Getting to Know: Seeds
You may think seeds belong in the garden, but one look around a well-stocked kitchen proves otherwise.
The whole white seeds are sold for snacking; the green hulled versions (pepitas) are popular in Mexico, where they are often ground up for mole sauces. Our tasters described the seeds as having a pleasant “vegetal” taste. To roast pumpkin seeds, spread them out on a lightly oiled rimmed baking sheet, bake at 350 degrees for 10 to 15 minutes, and season with salt and pepper while still hot.
These “seeds” are actually the dried fruits of the coriander plant, which also gives us the herb cilantro. Their “citrusy” flavor enhances spice crusts for meat and fish, and whole seeds are used in pickling. To bring out its flavor, toast coriander in a dry skillet over medium heat for a few minutes, until it’s fragrant. Place a splatter screen over the skillet to keep the seeds from popping out of the pan.
Look for them on a bagel, in a stir-fry, as a crust for salmon, or ground into tahini. They came to the United States with slaves, who called them benne seeds. The seeds can be grayish ivory, brown, red, or black and are used in both savory and sweet recipes. Their “nutty,” subtle “honey” quality suits candies, granola, bread, and sweets, like the classic Southern benne wafers.
Cumin seeds are used in cuisines from India to Asia, Mexico to North Africa, playing a role in both curry blends and chili powders. In America, we often use cumin in its ground form in chili, barbecue sauces, and rubs. Cumin seeds, which resemble caraway, can also add toastiness, crunch, and a distinctive “woodsy aroma” to vegetables like sautéed snap peas or roasted beets.
Health food nuts love these seeds because they’re rich in omega-3 fatty acids. The seeds can be toasted, sprouted, or ground; they’re most easily digested when eaten ground. Grind them (and other seeds) in a coffee grinder or in a mortar and pestle. Flaxseeds have a “wheaty,” “earthy” flavor, making them a nice addition to whole-grain breads. Store them in the refrigerator or freezer.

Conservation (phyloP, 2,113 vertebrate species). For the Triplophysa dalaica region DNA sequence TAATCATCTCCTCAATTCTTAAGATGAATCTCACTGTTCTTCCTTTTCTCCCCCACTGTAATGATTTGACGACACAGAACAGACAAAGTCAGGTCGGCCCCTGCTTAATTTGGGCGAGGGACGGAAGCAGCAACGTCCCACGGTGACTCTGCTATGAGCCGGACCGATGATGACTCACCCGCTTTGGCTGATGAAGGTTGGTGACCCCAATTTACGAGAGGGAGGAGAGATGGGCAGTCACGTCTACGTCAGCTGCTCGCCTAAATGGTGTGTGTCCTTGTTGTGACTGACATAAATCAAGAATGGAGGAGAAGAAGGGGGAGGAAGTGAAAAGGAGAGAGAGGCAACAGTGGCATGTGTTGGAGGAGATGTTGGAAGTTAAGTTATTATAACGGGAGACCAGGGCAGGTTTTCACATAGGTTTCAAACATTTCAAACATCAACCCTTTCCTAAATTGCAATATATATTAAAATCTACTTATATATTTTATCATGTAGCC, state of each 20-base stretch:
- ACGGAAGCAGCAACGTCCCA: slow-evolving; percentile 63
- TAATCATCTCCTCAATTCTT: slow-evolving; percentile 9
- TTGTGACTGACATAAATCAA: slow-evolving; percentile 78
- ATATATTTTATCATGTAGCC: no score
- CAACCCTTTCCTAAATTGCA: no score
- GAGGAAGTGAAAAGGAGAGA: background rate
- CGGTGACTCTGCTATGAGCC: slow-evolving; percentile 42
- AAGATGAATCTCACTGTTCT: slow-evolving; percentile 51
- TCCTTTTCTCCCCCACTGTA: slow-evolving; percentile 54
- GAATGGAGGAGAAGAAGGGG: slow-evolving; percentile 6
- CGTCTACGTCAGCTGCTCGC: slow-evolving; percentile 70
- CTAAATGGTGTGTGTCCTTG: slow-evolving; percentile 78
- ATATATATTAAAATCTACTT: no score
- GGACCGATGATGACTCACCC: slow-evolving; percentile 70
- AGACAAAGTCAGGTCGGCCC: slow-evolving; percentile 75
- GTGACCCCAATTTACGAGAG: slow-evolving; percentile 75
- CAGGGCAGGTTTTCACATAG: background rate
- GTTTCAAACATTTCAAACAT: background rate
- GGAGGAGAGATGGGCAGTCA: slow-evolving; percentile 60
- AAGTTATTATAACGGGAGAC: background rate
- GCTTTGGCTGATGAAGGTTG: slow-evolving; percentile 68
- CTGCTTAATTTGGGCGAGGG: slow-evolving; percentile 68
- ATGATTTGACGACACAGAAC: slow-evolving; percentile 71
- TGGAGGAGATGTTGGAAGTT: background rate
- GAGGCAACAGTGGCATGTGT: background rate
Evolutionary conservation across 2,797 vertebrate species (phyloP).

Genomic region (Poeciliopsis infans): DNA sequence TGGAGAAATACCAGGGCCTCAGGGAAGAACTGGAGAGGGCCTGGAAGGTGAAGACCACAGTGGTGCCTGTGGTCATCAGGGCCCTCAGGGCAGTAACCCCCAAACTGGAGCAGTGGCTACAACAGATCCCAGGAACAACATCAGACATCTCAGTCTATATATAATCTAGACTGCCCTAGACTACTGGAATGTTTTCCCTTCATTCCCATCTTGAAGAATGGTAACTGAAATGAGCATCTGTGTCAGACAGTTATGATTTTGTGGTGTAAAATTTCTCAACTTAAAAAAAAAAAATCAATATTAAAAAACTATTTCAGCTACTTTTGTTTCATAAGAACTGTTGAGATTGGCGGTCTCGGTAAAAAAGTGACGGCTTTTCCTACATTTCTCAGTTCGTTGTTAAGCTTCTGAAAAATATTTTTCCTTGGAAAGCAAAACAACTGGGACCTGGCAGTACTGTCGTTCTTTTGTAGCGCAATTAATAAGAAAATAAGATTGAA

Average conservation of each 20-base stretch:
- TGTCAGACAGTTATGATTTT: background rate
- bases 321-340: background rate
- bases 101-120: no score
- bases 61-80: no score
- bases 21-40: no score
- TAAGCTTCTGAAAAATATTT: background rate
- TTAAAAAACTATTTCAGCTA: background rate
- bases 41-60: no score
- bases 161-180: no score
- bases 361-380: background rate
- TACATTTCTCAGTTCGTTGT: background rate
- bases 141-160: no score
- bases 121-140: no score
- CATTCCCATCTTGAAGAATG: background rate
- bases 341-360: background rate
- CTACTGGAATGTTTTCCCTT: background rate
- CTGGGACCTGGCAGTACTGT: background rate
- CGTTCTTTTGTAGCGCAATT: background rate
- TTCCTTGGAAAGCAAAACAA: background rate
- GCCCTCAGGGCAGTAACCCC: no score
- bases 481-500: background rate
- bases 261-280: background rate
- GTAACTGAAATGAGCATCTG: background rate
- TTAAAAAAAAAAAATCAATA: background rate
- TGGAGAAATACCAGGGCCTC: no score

While they come from the same plant that produces opium, we’re interested in poppy seeds for their “peppery,” “smoky-sweet” flavor, as our tasters described it. Eastern Europeans love them in pastries; in the U.S., we know them from baked treats that have emigrated from that same neck of the woods: bagels, challah, and pretzels. Also, try them in coleslaw, egg noodles, salad dressing, and to add crunch to lemon–poppy seed muffins.
These small, acrid seeds put the punch into prepared mustard, be it Dijon, yellow, or whole grain. Whole mustard seeds—the smaller, hotter brown seeds—are common in Indian cuisine, flavoring vindaloo, chutneys, and samosas. In the United States, we use the yellow mustard seeds for pickling and canning. Natural foods stores, as well as some supermarkets, sell spicy mustard seed sprouts near the bean and alfalfa sprouts.
The Greeks used caraway as a cure for an upset stomach, and it’s no coincidence that the seeds are still often paired with notoriously hard-to-digest foods like cabbage, cream sauces, and cheese. They are pungent and herbaceous (tasters picked up “mint” and even “tobacco”), with a slightly bitter finish, making them a natural with fatty meats and in rye bread.
Anise seeds flavor sweets (think biscotti) and such liqueurs as Pernod, pastis, sambuca, and ouzo. They are a close cousin to fennel seeds, which are larger and more savory. Both contain the essential oil anethol, which gives them their licorice flavor. In the test kitchen, we’ve found that one can usually be substituted for the other, although we prefer to bake with the sweeter anise seeds.
Native Americans cultivated these seeds, collecting them from the huge, bright yellow flowers. Our tasters found them mildly sweet, “dense,” and “creamy.” Remove the black-and-white streaked shell and then eat the light brown seed out of hand or in salads and slaws. Because of children’s peanut allergies, sunflower seed butter has become a common replacement for peanut butter.
Nigella seeds (also called charnushka) are rarely used in this country but are common in India and the Middle East. The seeds have an “oniony” bite and a slightly astringent, “piney” taste. Get to know them sprinkled on rolls in place of poppy or sesame seeds or stirred into a spicy tomato chutney. Be careful when you’re shopping, as they’re often mislabeled as black cumin or black caraway.